Country of Origin Information Report

:)


Download 1.91 Mb.
Page8/30
Date conversion17.07.2018
Size1.91 Mb.
TypeReport
1   ...   4   5   6   7   8   9   10   11   ...   30

Return to contents

Go to list of sources
E and F-Type Prisons
12.07 The European Committee for the Prevention of Torture and Inhuman or Degrading Treatment or Punishment (CPT) visited Turkey from 7 to 14 December 2005 and their report issued on 6 September 2006, noted that:
“In contrast to all the other prisons visited in December 2005, the delegation heard numerous allegations of the ill-treatment by staff of inmates at Adana E-type Prison. These allegations emanated from both prisoners at the establishment and from persons who had previously been held there. The ill-treatment alleged related for the most part to slaps, punches and kicks, as well as verbal abuse; however, some allegations of falaka [beating the soles of the feet] were also received. NGO representatives met by the delegation in Adana, including members of the Bar Association, also expressed concern about the situation in the E-type Prison. The general picture that emerged was of an establishment in which a very strict code of behaviour was enforced, with any breach – no matter how minor – likely to meet with physical chastisement. Such methods are unacceptable; any prisoner considered to display disobedience should be dealt with only in accordance with prescribed disciplinary procedures. Moreover, Adana E-type Prison was grossly overcrowded at the time of the December 2005 visit, with some 950 prisoners for a capacity of 450. To give an example of the practical effects of this situation, in one unit the delegation found 22 prisoners sharing an upstairs dormitory of some 24 m2, ten of them sleeping on the floor on mattresses.” [13a] (paragraph 41)

12.08 The CPT September 2006 report noted that:

“The CPT has never made any criticism of material conditions of detention in F-type prisons, and the facts found during this most recent visit confirmed that they are of a good standard. However, the Committee has repeatedly stressed the need to develop communal activities for prisoners outside their living units; it is unfortunately very clear from the information gathered in December 2005 that the situation in this regard remains highly unsatisfactory. In each of the three F-type prisons visited, the considerable potential of the facilities for activities was far from being fully exploited. a state of affairs openly acknowledged by the staff of the establishments. Admittedly, the continuing reluctance on the part of most prisoners to make use of the workshops was largely responsible for the gross underuse of these particular facilities. However, the very limited possibilities for association (conversation) periods and sport - activities in which an increasing number of prisoners wished to engage - must have another explanation.” [13a] (paragraph 43)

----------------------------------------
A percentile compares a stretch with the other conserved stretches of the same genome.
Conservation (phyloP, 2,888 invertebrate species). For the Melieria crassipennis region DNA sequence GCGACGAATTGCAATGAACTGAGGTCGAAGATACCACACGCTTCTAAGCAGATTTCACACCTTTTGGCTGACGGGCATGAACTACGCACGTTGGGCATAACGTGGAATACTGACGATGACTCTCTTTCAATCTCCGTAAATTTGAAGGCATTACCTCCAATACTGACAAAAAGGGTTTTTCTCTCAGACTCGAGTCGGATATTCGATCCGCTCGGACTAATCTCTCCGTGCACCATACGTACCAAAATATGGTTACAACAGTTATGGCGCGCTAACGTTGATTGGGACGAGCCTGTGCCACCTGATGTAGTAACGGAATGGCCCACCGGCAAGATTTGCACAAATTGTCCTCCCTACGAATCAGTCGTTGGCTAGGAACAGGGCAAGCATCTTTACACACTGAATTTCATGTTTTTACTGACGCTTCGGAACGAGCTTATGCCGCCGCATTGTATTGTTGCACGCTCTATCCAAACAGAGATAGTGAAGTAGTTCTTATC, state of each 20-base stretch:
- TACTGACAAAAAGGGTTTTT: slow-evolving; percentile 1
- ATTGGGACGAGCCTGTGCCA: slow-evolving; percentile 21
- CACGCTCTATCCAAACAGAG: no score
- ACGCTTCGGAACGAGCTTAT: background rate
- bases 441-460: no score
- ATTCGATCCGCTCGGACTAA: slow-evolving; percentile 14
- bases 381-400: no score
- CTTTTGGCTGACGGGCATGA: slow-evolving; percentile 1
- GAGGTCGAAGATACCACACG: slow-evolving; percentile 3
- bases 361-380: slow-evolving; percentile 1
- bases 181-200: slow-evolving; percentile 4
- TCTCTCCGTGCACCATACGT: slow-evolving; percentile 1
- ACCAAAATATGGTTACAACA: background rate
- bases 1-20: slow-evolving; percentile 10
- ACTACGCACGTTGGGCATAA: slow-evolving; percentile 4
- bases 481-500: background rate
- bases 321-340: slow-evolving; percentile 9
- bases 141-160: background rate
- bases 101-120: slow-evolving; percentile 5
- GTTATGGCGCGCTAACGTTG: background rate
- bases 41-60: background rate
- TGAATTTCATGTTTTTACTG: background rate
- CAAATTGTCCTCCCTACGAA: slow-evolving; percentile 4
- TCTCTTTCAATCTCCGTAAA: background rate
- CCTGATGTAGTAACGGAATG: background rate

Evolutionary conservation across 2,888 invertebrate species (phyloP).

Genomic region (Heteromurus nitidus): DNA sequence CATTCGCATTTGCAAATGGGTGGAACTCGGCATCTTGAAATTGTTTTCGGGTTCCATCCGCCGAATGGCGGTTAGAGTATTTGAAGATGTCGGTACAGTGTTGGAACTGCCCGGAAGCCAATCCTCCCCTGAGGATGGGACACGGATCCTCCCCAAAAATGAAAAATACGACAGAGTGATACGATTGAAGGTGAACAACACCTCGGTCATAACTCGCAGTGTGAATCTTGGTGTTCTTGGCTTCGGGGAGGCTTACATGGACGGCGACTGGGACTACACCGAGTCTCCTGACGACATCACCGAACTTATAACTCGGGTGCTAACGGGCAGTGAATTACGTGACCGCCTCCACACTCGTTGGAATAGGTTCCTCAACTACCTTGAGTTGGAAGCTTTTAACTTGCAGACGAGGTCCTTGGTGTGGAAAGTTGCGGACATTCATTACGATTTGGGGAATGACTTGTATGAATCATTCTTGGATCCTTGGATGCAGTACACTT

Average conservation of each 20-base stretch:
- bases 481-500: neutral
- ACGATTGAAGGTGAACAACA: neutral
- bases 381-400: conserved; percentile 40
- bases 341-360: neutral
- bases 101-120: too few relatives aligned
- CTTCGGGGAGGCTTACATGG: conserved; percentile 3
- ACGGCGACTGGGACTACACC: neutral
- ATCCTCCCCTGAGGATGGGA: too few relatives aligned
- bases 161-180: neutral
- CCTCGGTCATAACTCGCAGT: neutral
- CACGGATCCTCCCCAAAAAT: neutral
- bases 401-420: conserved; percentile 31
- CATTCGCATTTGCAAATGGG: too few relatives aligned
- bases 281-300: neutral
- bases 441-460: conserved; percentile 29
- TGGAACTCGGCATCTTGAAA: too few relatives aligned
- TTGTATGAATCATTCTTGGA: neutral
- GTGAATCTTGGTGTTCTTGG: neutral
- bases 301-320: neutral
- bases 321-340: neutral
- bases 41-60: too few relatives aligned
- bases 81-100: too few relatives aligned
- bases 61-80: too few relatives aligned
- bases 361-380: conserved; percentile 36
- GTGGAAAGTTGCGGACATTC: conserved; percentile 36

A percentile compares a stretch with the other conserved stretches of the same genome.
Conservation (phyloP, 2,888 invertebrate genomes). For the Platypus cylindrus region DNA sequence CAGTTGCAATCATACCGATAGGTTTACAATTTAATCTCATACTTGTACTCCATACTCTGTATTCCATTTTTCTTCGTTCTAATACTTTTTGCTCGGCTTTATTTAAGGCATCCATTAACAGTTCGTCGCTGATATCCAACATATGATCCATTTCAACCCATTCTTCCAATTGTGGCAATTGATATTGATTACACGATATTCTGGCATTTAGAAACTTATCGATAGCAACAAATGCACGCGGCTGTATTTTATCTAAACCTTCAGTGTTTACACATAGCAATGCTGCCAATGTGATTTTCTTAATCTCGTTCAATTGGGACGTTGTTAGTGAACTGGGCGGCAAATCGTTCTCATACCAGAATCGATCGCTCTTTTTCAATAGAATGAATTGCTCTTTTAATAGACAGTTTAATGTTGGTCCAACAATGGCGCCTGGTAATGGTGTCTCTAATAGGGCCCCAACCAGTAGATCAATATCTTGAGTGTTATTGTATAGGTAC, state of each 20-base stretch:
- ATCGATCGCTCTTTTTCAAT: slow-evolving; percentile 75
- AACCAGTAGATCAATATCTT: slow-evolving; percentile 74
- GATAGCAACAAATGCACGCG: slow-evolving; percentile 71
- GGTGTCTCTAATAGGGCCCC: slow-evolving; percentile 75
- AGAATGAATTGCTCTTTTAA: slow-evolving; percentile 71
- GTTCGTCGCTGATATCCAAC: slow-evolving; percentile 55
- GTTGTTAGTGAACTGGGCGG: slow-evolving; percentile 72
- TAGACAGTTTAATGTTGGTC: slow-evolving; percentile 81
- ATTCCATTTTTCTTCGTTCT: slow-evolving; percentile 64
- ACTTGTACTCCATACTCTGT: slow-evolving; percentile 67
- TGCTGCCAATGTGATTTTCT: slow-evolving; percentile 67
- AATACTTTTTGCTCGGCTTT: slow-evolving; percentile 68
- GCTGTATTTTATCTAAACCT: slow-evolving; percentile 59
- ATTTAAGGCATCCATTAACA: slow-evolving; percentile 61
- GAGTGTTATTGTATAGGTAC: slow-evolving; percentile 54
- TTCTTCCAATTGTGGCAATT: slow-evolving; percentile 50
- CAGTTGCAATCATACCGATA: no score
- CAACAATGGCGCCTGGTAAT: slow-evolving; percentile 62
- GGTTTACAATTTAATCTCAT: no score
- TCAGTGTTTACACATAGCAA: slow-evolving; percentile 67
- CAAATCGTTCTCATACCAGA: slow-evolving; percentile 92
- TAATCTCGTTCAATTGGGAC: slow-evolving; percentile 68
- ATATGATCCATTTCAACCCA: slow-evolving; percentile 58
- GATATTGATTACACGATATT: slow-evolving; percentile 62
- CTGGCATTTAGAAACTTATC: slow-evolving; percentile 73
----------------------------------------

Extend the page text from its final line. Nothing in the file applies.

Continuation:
12.09 The CPT September 2006 further noted that:

“According to the relevant regulations prisoners who so wish, can be brought together in groups of up to ten persons for five hours conversation per week. However, this already modest amount of association time was far from being offered in Adana (or elsewhere). Prisoners, in groups of up to nine, had five to six one hour conversation sessions per month. As for sport, prisoners wishing to take part in this activity were being offered four sessions per month (two in the gym and two in the outdoor sports facility).The Prison Director indicated that access to sport would amount to some two hours per week; however, from the activity programmes seen by the delegation, most of the sessions lasted one hour. In contrast, those few prisoners (about a dozen) who went to the two workshops which were operating spent a considerable amount of time engaged in the activities concerned. Those going to the pottery workshop had access to it for up to 10 hours per week, and prisoners attending the drawing workshop could spend there up to 25 hours a week. The only other regular weekly out-of-unit activities consisted of family visits (one hour), and telephone calls (10 minutes). Apparently, no prisoners requested to go to the library, a state of affairs which the CPT finds difficult to comprehend. To sum up, a typical prisoner in Adana F-type Prison would spend at best scarcely 5 hours a week outside his living unit.” [13a] (paragraph 44)